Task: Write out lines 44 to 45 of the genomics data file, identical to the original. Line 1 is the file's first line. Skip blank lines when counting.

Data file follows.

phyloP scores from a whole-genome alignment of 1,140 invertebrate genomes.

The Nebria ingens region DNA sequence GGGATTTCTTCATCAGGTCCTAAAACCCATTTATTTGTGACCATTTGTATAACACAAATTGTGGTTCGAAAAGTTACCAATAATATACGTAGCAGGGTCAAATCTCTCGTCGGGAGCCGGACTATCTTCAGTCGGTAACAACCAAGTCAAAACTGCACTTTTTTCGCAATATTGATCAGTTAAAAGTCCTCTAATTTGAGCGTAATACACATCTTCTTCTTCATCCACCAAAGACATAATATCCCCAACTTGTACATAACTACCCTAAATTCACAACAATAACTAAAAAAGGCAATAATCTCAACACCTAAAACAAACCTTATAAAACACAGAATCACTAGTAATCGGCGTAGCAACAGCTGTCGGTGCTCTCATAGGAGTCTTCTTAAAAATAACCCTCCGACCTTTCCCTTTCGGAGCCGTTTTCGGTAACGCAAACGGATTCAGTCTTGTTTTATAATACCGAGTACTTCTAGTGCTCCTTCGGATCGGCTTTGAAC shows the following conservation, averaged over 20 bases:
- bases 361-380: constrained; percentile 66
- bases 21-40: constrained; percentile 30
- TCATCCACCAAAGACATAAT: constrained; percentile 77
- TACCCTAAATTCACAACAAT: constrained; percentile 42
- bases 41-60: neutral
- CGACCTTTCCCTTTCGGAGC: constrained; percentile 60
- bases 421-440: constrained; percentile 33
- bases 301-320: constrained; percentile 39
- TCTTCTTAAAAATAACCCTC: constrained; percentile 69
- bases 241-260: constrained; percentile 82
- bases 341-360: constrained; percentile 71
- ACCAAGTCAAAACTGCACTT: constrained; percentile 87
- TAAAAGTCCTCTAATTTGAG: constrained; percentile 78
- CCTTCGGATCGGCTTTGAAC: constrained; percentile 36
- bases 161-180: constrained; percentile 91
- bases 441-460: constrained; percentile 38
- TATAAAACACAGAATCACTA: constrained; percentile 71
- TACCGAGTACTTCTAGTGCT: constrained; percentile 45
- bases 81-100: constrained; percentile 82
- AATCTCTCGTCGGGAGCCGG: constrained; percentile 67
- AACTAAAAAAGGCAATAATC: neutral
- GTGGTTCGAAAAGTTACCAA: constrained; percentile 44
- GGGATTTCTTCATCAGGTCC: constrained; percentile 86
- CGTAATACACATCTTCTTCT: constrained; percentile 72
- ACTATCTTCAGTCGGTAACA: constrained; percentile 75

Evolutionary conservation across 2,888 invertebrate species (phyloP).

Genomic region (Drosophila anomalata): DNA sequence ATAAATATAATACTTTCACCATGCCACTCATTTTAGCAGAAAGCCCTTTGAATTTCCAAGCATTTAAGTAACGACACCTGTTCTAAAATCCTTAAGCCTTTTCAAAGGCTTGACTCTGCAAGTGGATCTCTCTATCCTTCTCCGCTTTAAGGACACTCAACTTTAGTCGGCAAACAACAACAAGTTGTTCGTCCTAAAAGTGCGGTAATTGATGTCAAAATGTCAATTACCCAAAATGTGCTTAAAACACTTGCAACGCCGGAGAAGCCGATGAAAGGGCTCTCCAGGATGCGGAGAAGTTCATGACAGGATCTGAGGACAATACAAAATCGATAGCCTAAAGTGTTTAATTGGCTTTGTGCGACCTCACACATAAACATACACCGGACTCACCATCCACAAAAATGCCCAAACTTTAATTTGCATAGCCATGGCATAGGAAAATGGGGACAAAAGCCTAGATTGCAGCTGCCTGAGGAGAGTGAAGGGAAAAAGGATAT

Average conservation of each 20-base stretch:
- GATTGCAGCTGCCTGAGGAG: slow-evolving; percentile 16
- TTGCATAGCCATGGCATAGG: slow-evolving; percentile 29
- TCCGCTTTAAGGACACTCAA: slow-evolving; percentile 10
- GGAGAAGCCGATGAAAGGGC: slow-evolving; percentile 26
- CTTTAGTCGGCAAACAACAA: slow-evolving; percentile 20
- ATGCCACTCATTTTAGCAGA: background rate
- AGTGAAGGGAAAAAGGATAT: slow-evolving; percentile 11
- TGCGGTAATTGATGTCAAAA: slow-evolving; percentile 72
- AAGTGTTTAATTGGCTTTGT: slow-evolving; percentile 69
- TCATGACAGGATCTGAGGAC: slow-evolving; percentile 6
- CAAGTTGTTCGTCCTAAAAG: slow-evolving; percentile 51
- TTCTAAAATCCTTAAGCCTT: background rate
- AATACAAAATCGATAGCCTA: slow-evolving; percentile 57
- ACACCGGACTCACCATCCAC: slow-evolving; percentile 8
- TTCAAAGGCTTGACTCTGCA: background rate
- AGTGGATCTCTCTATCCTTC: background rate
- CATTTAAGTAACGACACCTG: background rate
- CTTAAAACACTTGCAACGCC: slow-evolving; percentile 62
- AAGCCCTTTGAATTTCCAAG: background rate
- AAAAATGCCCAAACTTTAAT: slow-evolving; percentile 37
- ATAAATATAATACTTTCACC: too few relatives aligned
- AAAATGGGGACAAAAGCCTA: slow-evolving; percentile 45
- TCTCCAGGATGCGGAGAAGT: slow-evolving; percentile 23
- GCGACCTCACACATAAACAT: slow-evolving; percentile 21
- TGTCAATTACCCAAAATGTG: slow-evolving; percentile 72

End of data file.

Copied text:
- ACACCGGACTCACCATCCAC: slow-evolving; percentile 8
- TTCAAAGGCTTGACTCTGCA: background rate